Pamela Hutchinson wrote a must-read piece on the BFI website titled "How the Lulu bob became cinema’s most imitated haircut." And Peter Bradshaw wrote a piece in the Guardian newspaper, "Pandora's Box review – intensely erotic silent-era classic," which called the film a "Weimar danse macabre." Meanwhile, Mark Kermode, one of England's best known film critics, had this to say.
Pandora’s Box, directed by G.W. Pabst, will open at the BFI Southbank and select cinemas UK-wide starting June 1. Among the cities where the film will be shown are London, Leicester, Aberdeen, Glasgow, Dublin, and Belfast. Click through to the linked pages to see a schedule of screenings.
Today, Pandora’s Box is considered a masterpiece of the silent era and a landmark work in the history of world cinema. Its reputation is due largely to the riveting, red hot performance given by its star, Louise Brooks, in the role of Lulu. It wasn't always so.
In fact, the film received poor to middling reviews when it premiered in Berlin in February, 1929 -- as it did when it debuted in New York City in December, 1929. It also received somewhat tepid reviews when it was first shown in London in 1930, despite the fact that one of England leading film journals, Close-Up, had built-up expectations around the film. In April, 1929 the Yorkshire Post and Leeds Intelligencer ran this bit.
Despite Close-Up's enthusiasm, the English trade journal, Kinematograph Weekly, expressed a certain critical reserve, stating that the picture "can hardly be expected to appeal to the average audience."
In April, 1930, when the film was shown in London, the Guardian critic noted how badly it was cut. Later, when the film was shown in August, 1930 at the Gaiety theater, Tottenham Court-road, the London Observer similarly commented, calling the censored film a "piece of work nervous and intelligent in conception, and photographically emotional, but presented, at least to the British public, in a chaotic form which reduces it from an entertainment to a study."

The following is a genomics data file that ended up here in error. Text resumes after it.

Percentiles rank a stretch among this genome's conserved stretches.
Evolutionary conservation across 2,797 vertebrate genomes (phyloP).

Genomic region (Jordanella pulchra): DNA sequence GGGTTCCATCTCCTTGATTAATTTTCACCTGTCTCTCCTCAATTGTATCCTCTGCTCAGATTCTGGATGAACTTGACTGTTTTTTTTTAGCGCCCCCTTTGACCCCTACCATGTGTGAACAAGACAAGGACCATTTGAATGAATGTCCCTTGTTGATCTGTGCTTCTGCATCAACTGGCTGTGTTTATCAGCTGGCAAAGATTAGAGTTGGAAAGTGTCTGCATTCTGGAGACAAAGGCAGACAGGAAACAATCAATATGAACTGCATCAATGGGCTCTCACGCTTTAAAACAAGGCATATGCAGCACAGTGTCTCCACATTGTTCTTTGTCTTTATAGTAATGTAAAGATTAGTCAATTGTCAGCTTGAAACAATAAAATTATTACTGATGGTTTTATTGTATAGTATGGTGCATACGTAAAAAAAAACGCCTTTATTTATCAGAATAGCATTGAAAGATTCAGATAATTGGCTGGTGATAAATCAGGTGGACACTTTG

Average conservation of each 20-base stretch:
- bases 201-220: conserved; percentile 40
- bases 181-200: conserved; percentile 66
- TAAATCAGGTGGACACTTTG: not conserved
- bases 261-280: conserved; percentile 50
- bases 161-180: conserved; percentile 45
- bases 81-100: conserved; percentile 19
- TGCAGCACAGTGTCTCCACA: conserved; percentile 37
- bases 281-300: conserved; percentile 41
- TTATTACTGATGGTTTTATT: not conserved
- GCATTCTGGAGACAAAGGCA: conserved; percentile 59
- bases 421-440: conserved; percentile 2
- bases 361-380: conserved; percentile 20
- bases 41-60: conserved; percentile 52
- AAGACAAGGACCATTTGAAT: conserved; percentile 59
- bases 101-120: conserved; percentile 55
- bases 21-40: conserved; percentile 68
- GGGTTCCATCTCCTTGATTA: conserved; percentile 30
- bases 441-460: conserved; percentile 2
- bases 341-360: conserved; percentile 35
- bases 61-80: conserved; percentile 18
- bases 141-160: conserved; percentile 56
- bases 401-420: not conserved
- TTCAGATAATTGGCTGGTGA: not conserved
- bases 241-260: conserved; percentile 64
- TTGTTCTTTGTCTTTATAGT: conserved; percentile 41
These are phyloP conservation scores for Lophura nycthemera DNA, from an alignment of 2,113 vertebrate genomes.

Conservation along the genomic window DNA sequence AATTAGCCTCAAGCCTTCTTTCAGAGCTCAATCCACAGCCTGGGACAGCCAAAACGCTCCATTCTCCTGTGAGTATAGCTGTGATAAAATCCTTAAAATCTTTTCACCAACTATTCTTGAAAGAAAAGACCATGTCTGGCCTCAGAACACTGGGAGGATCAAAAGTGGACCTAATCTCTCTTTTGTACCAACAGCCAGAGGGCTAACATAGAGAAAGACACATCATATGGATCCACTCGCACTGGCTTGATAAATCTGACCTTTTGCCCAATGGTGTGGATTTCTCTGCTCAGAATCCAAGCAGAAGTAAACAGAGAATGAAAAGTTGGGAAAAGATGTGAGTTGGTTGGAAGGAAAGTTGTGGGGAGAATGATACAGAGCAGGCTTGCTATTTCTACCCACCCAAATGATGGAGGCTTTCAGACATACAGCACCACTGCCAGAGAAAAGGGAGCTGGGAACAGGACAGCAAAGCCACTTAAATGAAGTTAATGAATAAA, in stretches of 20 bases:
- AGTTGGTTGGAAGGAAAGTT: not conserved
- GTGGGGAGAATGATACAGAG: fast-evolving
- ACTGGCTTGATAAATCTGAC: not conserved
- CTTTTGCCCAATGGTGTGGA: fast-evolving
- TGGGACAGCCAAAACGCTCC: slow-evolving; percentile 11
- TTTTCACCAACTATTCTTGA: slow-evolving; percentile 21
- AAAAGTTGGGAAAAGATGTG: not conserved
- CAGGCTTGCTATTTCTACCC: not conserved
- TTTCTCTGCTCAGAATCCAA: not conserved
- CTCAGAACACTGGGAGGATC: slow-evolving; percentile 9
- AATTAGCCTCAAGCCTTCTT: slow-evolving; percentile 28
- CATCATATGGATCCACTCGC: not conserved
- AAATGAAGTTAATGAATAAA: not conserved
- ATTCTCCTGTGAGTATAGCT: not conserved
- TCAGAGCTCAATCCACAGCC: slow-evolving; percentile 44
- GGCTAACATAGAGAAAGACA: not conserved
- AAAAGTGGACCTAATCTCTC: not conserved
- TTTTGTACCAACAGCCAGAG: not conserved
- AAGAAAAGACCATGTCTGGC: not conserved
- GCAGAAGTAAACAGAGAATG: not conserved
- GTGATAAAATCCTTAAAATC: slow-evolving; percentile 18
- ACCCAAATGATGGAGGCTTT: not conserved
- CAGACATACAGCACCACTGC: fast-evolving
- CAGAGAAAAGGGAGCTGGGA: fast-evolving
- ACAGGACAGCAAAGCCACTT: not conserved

(I believe the critic "C.A. L." is Caroline Alice (C. A.) Lejeune. She appreciated Pabst's work, and in her 1931 book, Cinema, she noted " . . . no director on two continents has found so much personality in Louise Brooks.") References to Pandora's Box continued to surface in British publications in the 1930s, largely in reference to G.W. Pabst. The film was not forgotten, but also not that well regarded. The years passed.... Though the film was still in shambles, it was revived in London in 1957.
It would take decades for film historians and preservationists to restore it to its more-or-less original form. The many screenings taking place in England in June give contemporary viewers the chance to see the film as close to its original state as we may ever get.